HALF TIME – True majority mandates – support from more than half of the electorate – are the stuff of political dreams, and it may well turn out to be just a dream for Brown. But at least one poll has him at that magical line, with a recent Campaign Research survey pegging exactly 50% of Ontario voters choosing the Tories as their preference, compared to the Liberals at a distant 28% and the NDP even further back with just 15% support. Individually, the poll found Brown as the top choice for making the best premier (28%), with “none of the above” in second (25%), NDP Leader Andrea Horwath at 24% and Wynne way behind at 16%. Bear in mind that Campaign Research was co-founded by former Ontario PC Party President Richard Ciano and lists Nick Kouvalis, another unabashed Tory, as a Principal, so it clearly has Conservative roots. But the polling methodology is considered sound and is consistent with other polls showing Brown with a substantial lead. The Liberals, of course, are doing their own polling, and word is their numbers show a much tighter race. Even if that’s true, however, the LIBs are unlikely to say so publicly. Strategically, they’re better off if the Tories believe an election victory is a slam dunk.
PLATFORM AND FUNCTION – Just how Brown’s Tories feel about their election chances will be apparent in late November, when they gather for a policy conference in Toronto. The November 25-26 conference will take place at the Toronto Congress Centre, described in Brown’s announcement to supporters as “on the border of Mississauga and Toronto” – a nod to the suburban demographic crucial to his election hopes. This will be the culmination of a province-wide policy development process currently underway, and will flow into the party platform. At least, that’s the idea. It’s not clear whether the conference will directly set the platform, or if Brown and his senior campaign team will cherry-pick the policies they want. He has repeatedly pledged a grassroots approach, renouncing past campaigns that saw platform decisions dictated by a central cabal. But devotion to the grassroots also has its drawbacks, and he will need checks in place to keep potentially damaging planks from making the cut – especially if radical SoCons rally enough support to get their wish list into the mix. Polls could also have an impact on the platform strategy. If the Tories still have a big lead six months before the writ-drop, there will be a strong temptation to play it safe, policy-wise, rather than risk alienating voters leaning their way with anything too bold.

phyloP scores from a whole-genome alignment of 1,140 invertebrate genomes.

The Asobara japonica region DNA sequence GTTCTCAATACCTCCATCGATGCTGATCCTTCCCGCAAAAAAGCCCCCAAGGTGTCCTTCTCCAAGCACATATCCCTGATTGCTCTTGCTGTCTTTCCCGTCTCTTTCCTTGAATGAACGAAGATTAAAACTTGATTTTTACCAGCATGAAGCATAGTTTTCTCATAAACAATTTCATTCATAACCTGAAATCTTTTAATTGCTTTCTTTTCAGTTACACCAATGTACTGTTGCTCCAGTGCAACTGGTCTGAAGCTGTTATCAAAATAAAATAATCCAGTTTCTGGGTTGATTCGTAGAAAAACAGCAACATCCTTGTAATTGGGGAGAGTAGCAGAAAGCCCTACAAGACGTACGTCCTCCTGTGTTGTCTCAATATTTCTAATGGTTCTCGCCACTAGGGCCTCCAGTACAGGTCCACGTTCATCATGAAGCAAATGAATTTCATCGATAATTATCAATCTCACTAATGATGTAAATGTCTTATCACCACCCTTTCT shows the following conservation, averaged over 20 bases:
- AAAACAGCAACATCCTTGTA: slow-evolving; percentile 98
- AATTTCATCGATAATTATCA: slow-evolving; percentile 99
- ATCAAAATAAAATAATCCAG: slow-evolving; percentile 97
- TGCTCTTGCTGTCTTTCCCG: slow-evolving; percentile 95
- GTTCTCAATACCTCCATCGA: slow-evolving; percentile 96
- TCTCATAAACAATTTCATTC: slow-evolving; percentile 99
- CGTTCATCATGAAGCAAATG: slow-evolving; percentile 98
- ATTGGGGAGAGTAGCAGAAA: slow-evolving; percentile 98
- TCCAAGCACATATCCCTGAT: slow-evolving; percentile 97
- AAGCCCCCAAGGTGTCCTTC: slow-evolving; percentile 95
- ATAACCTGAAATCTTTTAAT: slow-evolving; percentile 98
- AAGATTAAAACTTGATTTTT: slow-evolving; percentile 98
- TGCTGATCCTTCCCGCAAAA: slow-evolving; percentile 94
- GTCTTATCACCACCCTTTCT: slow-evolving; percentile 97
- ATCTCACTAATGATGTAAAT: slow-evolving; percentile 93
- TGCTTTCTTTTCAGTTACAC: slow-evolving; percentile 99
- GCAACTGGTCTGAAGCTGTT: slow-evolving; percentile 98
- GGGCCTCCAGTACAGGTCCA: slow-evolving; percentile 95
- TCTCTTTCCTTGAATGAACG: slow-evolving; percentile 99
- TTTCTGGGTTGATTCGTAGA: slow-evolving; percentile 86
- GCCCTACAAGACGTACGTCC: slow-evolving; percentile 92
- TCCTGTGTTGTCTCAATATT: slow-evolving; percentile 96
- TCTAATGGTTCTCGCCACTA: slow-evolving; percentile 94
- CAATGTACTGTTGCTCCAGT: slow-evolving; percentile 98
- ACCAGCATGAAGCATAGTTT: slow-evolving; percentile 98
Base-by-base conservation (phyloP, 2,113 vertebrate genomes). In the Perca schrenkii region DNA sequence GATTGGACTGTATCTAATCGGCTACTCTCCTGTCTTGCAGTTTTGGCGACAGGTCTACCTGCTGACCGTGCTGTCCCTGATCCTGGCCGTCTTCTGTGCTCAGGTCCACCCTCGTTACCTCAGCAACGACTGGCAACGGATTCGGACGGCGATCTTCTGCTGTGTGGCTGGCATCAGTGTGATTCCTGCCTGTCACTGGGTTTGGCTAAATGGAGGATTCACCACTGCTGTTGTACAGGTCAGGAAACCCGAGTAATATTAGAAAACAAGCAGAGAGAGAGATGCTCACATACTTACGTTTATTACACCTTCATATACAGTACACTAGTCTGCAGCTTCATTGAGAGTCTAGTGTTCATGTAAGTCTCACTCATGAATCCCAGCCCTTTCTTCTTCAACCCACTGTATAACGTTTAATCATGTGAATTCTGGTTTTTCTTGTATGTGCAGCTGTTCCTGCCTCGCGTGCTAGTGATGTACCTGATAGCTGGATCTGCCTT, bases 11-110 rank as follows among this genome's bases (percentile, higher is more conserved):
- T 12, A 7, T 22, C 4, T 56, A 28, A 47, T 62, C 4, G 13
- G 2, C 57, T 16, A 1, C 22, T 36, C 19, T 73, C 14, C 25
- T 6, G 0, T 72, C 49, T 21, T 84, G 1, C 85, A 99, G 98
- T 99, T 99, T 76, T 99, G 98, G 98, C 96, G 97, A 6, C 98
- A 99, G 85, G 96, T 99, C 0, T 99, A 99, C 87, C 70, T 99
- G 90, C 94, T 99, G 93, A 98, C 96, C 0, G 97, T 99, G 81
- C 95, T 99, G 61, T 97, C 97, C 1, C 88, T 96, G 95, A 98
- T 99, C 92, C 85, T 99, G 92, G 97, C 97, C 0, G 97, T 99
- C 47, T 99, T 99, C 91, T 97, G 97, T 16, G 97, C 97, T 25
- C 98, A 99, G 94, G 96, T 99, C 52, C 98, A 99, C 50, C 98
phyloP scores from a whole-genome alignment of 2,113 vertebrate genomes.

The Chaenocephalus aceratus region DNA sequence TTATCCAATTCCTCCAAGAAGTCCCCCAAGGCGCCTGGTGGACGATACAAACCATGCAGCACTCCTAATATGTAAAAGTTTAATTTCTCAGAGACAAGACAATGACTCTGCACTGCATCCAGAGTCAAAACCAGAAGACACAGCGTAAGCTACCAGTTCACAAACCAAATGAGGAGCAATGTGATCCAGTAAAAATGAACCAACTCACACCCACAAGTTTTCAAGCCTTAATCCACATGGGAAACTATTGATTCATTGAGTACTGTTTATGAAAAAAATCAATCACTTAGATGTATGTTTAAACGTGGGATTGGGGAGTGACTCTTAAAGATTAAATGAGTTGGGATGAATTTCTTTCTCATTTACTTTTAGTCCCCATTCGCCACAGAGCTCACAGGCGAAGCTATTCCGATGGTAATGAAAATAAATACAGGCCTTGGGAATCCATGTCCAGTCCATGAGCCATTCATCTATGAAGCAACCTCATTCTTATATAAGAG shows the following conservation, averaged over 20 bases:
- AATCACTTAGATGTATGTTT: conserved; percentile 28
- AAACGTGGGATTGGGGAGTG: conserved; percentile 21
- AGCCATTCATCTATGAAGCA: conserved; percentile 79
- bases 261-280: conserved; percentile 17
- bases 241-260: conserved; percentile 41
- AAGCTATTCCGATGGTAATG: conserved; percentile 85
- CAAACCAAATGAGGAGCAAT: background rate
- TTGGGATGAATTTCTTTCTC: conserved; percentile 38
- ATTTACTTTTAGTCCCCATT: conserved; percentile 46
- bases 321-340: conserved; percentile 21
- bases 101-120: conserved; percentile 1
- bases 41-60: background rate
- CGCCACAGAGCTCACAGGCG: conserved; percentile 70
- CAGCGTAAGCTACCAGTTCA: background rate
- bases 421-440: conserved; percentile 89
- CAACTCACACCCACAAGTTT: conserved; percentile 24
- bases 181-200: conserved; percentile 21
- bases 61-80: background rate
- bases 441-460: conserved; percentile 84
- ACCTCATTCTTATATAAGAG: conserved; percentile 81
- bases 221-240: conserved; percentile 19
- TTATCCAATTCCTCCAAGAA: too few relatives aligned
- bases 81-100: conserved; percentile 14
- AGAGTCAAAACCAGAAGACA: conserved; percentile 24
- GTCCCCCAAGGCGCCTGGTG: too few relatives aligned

CHIEF IMPORT – In still more news from the Brown camp, he’s in the market for a new Chief of Staff, with NickPappalardo resigning as of today. Pappalardo is reportedly leaving for family reasons, including a need to run the family business because of illnesses. Naturally, the Liberals are whispering that his departure is a sign of internal discontent in Brown’s office, but insiders categorically dismiss such conspiracy theories. Papallardo has said he will continue to work with the party as a volunteer.
FOR THE RECORD
“The system is broken. You have to understand that cities’ budgets aren’t designed to build large infrastructure, transit projects … Why is it that we can’t control our own destiny and we can’t raise the revenue we need to better run, better manage, and invest in our city?”
Mississauga Mayor Bonnie Crombie, during an Empire Club panel discussion titled, ‘For Whom the Road Tolls,’ pointing to the provincial decision to nix tolls on Toronto expressways as symptomatic of a bigger problem of municipalities lacking the autonomy to fund their own priorities.
“The Opposition were all over us on this issue and didn’t want us to make these investments … Frankly, it’s time our government got a little bit of credit for some of the challenging decisions we’ve taken on and the bold decisions we’ve made to make this happen.”
Economic Development Minister Brad Duguid, gloating over the success of the MaRS innovation hub now that the building is full. During the 2014 election, the Tories and NDP ridiculed the Liberals’ bail-out of the then-two-thirds empty space as a boondoggle.
“London-area kids are just as deserving as Toronto kids when it comes to receiving publicly funded educational programming.”
NDP MPP Teresa Armstrong (London-Fanshawe), miffed that TVO is shutting down eight transmitters across the province, leaving only Toronto with over-the-air broadcasts, although the publicly funded network insists 99% of Ontarians will still have access through cable, satellite and online.
Former Sun Media columnist Christina Blizzard, retired from journalism but still bashing the Liberals – in this case after a recent ice storm caused power blackouts.